Planet B and the Billionaire Space Race

In recent years, the final frontier, space travel has entered the private sector for the first time, resulting in what is being dubbed the billionaire space race. Elon Musk’s SpaceX, Richard Branson’s Virgin Galactic and Jeff Bezos’ Blue Origin are all competing to offer commercial space tourism to the masses. Now however, commercial space travel is reserved only for the super-rich and powerful. If commercial space tourism must exist then it should probably remain this way, with the carbon footprint of the industry heading for a rapid rise as privately flying into space becomes a more frequent occurrence. All this to say though, commercial space travel does not need to and probably should not exist. The men involved in the space race are some of the richest and most powerful men on the Earth, there is a climate crisis which needs attention, and some have argued that it is being ignored for pointless vanity missions to space. Jeff Bezos spoke at the pivotal climate summit COP26, saying after his trip to space he looked down on Earth and he realised it is “beautiful but fragile”, the fact that he needed to spend billions travelling to space to realise that is worrying.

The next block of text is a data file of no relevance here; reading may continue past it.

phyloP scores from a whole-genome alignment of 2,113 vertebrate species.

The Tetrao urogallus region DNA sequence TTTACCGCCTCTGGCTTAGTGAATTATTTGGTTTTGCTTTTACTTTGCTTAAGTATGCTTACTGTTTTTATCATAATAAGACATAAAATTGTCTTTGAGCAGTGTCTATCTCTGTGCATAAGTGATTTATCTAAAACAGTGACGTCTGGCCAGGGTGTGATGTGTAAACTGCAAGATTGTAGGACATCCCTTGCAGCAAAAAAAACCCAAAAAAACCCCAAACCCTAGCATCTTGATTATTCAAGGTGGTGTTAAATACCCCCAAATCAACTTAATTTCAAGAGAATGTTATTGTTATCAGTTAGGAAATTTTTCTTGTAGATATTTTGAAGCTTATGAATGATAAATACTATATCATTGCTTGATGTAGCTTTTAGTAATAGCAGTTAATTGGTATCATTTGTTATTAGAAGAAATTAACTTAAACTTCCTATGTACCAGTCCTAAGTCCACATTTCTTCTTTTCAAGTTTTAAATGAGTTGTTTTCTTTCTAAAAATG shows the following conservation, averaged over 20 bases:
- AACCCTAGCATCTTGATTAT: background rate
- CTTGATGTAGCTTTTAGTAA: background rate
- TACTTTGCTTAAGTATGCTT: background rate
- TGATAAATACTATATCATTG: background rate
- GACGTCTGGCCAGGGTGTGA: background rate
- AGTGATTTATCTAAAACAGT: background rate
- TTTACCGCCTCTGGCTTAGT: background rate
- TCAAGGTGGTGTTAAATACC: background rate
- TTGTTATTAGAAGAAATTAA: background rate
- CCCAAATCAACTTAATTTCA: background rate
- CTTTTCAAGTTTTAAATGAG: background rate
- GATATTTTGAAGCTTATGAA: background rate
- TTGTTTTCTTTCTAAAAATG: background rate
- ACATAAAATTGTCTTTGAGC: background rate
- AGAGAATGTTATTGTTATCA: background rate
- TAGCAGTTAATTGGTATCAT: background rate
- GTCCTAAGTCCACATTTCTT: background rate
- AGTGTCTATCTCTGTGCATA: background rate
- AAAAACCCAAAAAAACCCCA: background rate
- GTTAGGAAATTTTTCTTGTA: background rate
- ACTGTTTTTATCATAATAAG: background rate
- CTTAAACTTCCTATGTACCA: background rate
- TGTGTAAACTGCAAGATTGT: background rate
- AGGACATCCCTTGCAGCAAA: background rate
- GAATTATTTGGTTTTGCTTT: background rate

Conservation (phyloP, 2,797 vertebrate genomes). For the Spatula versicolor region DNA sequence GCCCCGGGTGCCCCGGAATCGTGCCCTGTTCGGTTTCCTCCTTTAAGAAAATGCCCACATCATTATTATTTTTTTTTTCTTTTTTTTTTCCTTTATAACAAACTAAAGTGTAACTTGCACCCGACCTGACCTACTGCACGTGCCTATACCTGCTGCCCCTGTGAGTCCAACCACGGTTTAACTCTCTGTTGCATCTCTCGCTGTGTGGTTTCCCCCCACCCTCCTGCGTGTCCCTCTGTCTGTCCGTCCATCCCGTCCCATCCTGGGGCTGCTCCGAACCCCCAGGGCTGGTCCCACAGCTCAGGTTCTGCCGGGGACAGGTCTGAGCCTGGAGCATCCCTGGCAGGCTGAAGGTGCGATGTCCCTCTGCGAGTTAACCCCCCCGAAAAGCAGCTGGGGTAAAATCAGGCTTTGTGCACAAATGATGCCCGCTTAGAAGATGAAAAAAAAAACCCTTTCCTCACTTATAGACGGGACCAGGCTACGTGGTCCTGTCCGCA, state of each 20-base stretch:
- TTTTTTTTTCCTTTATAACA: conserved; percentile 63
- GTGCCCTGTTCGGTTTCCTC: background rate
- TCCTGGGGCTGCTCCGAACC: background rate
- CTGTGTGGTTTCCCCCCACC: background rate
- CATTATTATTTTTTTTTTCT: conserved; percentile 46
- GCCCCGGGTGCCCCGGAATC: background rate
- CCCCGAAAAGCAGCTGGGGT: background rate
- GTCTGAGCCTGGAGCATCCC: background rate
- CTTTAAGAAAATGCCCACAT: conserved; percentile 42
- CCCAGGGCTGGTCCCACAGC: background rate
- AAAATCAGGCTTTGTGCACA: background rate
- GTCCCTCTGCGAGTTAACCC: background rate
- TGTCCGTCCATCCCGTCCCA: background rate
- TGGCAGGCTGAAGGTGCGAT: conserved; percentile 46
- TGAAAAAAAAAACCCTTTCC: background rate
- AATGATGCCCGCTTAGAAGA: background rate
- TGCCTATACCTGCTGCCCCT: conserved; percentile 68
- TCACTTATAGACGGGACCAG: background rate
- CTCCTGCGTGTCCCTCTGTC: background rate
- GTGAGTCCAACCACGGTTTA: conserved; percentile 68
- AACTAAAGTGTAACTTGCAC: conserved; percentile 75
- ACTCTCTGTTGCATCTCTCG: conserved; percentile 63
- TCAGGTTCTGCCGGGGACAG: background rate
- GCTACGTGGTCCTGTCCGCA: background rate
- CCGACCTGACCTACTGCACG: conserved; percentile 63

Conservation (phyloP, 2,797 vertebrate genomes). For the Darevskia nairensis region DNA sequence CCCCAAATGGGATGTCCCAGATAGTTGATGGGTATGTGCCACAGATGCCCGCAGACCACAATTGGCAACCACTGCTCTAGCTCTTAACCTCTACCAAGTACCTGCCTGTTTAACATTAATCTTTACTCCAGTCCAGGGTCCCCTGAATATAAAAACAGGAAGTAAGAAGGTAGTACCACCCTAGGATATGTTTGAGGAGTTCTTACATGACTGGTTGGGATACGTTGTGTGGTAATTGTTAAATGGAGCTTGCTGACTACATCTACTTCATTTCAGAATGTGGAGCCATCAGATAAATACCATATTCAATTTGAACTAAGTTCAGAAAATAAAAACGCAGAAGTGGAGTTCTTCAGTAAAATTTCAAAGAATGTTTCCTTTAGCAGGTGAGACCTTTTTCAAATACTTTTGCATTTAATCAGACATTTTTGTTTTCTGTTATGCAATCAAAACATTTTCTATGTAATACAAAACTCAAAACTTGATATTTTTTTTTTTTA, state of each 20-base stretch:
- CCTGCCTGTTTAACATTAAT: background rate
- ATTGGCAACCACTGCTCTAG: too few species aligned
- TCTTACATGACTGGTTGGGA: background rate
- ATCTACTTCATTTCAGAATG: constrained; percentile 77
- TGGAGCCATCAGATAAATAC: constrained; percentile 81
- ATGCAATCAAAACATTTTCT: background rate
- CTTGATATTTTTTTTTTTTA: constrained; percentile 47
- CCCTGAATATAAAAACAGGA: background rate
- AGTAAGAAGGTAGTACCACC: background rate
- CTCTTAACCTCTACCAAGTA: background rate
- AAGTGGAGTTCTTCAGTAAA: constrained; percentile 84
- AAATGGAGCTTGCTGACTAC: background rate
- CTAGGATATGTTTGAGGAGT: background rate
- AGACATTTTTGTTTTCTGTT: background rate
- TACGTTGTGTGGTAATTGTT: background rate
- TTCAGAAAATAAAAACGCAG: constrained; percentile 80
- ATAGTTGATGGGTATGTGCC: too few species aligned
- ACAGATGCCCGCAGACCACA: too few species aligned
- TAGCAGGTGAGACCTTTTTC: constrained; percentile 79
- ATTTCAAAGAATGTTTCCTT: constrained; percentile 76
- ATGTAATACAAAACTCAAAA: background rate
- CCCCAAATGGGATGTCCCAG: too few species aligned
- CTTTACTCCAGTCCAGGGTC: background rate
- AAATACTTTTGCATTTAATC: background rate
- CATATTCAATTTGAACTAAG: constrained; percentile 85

Who are the three main players in the billionaire space race and what are they trying to achieve? Firstly, there is Elon Musk, South African tech tycoon and owner of SpaceX. Musk, who as of 2021 is said to be the richest man on the Earth was the first man to send a private crewed flight into space in 2020. Musk’s long-term mission is to colonise Mars, originally getting involved in space travel in 2001 after becoming interested in using Mars as an off-planet greenhouse. Out of the three space travel pioneers, it must be said that Musk’s endeavours have the most potential benefit to society, however, he did kickstart the idea that anyone with enough money can start flying into space if they want to. This leads nicely onto Richard Branson, founder of Virgin and more specifically, Virgin Galactic the space tourism branch of his business empire. Where Musk is potentially trying to offer an alternative planet with Mars, Branson is simply interested in allowing people to fly into space and back. Beginning space tourism, which Branson himself took part on in July making him the first spaceflight company founder to take themselves into space and also the first space tourist. Whilst expensive now Branson hopes the space tourism cost will be minimised eventually. Finally, Amazon founder Jeff Bezos behind Blue Origin, again in interested in commercial space flights and has also declared interest in creating an industrial base in space.